Adding aliases to iOS

iOS has long supported email aliases for IMAP accounts, but in the most roundabout a difficult way possible, by copy-and-pasting comma separated lists into the account editor. If you still support older iOS devices, take a look at How to set up mail aliases on iPhone, iPad

Modern iOS releases make this much easier.

  • Add a normal IMAP account
  • Open the Settings app
  • Open Mail, Contacts, Calendars
  • Edit the account
  • Touch the Account line
  • Touch the Email line
  • Touch Add Another Email…

While it’s not something that made the Keynote at WWDC, it probably should have given how incredibly useful aliases are to email geeks. Unfortunately aliases are not permitted on the Exchange/ActiveSync protocol, and the iPhone still lacks IMAP IDLE support, so you’re left with a choice: Do you want mail pushed to your iOS device, or do you want to send from multiple aliases?

Port numbers

Assuming a default configuration, the following inbound ports are required (depending on which services you want to make publicly available). All ports are TCP, unless otherwise mentioned.

MDaemon
25, Inbound and Outbound – ESMTP
53, Outbound – DNS (note that return packets are required)
110, Inbound and Outbound – POP3 and MultiPOP
143, Inbound – IMAP4
366, Inbound and Outbound – ODMR (ATRN, alternate ESMTP port)
465, Inbound – SSL SMTP
587, Inbound – ESMTP MSA (Mail Submission Agent — Have your mail cilents deliver here rather then 25 to avoid ISP firewalls
993, Inbound – SSL IMAP4
995, Inbound and Outbound – SSL POP3
4069 UDP, Inbound and Outbound – Minger

Even if you intend on enforcing encrypted connections, the unencrypted ports should be left active as the STARTTLS command starts a connection unencrypted and later adds encryption.

WorldClient, SyncML, ActiveSync, WebDAV, and possibly more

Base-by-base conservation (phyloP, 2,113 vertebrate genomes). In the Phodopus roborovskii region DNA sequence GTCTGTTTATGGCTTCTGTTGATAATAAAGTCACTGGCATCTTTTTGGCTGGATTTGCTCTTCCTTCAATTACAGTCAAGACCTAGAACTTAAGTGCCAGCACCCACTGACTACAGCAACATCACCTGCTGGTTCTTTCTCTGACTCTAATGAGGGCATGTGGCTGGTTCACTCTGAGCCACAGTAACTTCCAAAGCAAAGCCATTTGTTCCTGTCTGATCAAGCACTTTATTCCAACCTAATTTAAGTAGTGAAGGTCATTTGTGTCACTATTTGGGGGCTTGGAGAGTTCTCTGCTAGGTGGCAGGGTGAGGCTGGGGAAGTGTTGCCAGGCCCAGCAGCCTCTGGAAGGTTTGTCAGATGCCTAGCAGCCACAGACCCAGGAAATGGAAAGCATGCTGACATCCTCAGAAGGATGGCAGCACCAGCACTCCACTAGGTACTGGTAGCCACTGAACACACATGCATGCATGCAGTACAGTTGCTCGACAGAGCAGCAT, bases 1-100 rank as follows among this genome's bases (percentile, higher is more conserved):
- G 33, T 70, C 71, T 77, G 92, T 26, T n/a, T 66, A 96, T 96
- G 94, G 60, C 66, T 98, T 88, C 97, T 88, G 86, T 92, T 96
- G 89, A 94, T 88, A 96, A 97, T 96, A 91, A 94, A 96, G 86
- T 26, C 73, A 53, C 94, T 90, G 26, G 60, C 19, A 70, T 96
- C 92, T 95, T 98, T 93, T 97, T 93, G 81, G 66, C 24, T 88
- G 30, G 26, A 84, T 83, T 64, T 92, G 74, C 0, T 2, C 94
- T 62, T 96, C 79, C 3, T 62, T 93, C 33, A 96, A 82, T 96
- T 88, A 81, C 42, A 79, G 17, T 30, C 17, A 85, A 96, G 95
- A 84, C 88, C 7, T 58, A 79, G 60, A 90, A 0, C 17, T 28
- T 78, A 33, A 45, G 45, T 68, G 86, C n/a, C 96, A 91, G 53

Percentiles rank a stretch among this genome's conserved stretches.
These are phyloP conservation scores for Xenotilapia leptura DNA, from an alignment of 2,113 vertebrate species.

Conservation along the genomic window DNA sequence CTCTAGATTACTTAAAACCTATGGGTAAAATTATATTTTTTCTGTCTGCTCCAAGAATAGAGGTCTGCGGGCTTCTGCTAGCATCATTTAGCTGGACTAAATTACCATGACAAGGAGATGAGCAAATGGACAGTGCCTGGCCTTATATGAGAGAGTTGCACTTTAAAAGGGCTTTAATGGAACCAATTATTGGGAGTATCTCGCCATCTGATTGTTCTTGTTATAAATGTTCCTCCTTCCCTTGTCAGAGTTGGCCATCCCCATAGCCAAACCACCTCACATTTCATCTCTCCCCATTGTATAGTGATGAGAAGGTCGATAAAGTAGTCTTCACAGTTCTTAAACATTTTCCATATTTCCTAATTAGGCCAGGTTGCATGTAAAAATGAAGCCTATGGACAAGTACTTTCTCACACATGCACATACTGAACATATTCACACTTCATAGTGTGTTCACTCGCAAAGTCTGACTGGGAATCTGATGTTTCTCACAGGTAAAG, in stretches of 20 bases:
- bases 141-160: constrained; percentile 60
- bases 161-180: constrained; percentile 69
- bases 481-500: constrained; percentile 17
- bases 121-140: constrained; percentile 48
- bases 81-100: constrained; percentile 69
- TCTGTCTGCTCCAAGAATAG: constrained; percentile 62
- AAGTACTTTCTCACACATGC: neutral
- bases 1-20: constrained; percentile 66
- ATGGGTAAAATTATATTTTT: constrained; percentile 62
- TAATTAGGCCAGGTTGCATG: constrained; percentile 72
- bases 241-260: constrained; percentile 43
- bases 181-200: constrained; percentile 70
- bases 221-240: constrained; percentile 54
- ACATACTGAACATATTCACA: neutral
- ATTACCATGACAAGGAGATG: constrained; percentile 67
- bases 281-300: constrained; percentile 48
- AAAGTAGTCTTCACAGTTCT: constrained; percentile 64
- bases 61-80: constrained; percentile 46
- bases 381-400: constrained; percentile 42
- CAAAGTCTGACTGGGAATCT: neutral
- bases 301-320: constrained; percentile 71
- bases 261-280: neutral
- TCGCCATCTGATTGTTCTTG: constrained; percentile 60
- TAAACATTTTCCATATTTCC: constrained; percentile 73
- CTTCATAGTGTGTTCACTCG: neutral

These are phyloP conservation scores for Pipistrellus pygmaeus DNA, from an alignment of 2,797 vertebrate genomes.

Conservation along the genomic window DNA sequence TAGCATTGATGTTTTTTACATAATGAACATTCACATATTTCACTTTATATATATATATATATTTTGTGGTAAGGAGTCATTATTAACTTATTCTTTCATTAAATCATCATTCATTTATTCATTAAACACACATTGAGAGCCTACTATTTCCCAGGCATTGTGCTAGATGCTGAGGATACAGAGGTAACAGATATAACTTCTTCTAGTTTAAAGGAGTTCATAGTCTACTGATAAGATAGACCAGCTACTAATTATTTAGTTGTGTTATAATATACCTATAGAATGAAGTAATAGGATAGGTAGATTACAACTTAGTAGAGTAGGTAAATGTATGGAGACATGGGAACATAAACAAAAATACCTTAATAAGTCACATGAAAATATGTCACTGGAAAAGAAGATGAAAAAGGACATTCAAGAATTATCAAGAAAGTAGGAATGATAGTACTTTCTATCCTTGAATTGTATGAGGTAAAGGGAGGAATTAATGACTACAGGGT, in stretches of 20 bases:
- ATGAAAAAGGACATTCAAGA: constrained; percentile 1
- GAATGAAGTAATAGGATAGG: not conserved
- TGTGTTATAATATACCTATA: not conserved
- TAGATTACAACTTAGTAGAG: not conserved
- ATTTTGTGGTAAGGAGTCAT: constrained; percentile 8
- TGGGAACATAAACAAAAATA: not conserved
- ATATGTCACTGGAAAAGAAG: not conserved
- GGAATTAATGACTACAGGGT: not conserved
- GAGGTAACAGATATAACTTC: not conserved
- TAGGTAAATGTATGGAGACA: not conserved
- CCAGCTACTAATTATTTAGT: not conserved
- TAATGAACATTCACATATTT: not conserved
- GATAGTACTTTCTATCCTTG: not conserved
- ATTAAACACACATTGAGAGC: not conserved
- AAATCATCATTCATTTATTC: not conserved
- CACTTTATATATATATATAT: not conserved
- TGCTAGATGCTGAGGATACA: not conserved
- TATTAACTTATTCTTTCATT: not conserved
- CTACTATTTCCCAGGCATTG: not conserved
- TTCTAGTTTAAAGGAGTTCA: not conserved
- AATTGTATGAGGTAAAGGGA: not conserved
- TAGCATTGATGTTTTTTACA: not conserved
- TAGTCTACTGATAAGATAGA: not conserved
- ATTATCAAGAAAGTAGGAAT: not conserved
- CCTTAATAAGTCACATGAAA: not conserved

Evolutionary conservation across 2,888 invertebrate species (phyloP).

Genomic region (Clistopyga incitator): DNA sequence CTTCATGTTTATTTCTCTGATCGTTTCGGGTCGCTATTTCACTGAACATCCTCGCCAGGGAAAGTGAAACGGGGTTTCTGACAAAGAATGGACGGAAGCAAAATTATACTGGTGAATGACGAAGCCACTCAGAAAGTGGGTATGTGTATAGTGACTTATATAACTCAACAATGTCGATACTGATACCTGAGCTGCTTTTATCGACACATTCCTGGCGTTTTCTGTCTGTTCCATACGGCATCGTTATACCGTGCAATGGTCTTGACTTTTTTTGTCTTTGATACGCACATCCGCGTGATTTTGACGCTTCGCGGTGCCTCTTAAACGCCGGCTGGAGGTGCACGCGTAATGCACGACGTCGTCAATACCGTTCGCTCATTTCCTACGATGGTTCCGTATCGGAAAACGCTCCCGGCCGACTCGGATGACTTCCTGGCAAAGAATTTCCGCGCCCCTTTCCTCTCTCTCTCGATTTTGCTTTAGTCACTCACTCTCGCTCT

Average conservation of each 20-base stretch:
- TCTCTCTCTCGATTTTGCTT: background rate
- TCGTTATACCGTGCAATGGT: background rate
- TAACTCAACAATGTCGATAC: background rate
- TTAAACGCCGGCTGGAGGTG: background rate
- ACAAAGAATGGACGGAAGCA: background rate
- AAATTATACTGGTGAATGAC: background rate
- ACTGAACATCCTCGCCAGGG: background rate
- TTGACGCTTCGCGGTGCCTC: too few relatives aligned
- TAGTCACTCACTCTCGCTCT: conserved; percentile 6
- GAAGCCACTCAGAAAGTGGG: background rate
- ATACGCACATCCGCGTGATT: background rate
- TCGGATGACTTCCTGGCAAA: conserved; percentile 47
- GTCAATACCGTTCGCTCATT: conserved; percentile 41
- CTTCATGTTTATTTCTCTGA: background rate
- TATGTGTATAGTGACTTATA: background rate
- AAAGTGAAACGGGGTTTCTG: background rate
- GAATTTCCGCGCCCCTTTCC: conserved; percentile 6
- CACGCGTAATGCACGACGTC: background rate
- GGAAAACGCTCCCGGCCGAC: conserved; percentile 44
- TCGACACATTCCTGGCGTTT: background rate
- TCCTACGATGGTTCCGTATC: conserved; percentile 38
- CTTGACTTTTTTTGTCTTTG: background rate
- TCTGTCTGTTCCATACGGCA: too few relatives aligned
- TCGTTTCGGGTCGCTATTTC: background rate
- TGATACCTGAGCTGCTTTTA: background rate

3000, Inbound – HTTP
80, Inbound – HTTP
443, Inbound – HTTPS

If nothing else on your server listens on port 80 and 443, it is highly recommended to assign these ports to WorldClient. It is required for ActiveSync’s AutoDiscovery, and for some older ActiveSync clients to connect.

WebAdmin
1000, Inbound – WebAdmin’s webserver

BES
3101, Outbound – BES services

SpamAssassin
80, Outbound – SA-Update

SecurityPlus/Outbreak Protection
21, Outbound – FTP for virus definitions updates
80, Outbound – HTTP for virus definitions updates and Outbreak Protection

If you are using a software firewall, you should ensure that the following processes have unrestricted inbound and outbound access: MDaemon.exe, WorldClient.exe, WebAdmin.exe, MDSpamD.exe, AVUpdate.exe

Finally, note that various parts of MDaemon interact using sockets to localhost IP addresses, so if you use a software firewall, you should not block any traffic to/from 127.0.0.1. This includes SpamAssassin, WorldClient, BES and other features.

Notify an administrator upon account creation

Have you ever wanted to run an external task or notify an administrator or similar when a new user has been created in MDaemon? This is actually possible via a content filter rule in MDaemon.

The content filter is found within the MDaemon GUI under Security | Content Filter, but it’s sometimes easier to modify the cfrules.dat to recreate a complicated rule. The cfrules.dat file is located within the \MDaemon\APP directory and can be modified using plain-text a editor, but please take a backup of this file first!

[Rule995]
RuleName=Take action on new user welcome message
Enable=No
ThisRuleCondition=All
ProcessQueue=BOTH
Condition01=X-Actual-From|starts with|AND|[email protected]|
Condition02=SUBJECT|contains|OR|Welcome to MDaemon!|Welcome to the email system|Email account information|
Condition03=X-Welcome-Message|does not exist|AND|
Action01=add header|"X-Welcome-Message","True"
Action02=copy to|"[email protected]"

Feel free to paste this to the bottom of your cfrules.dat file, save, and you can modify it within the content filter editor within the MDaemon GUI. Note that the rule will not be activated until you open the Content Filter and enable it.

If you’re asking yourself why there is a X-Welcome-Message header being created, it’s simple: If your action included sending an email to an external account that was forwarded back into MDaemon, you’d end up with a loop. By using a custom header, we can avoid that loop.

Lastly, verify that you have the option checked in MDaemon for ‘System generated messages are sent through the content and spam filters’ within MDaemon under Setup | Preferences | Miscellaneous.

While the rule in it’s current form is intended to copy the new-user message to a specific account, you can also run an external script or use other Content Filter actions instead.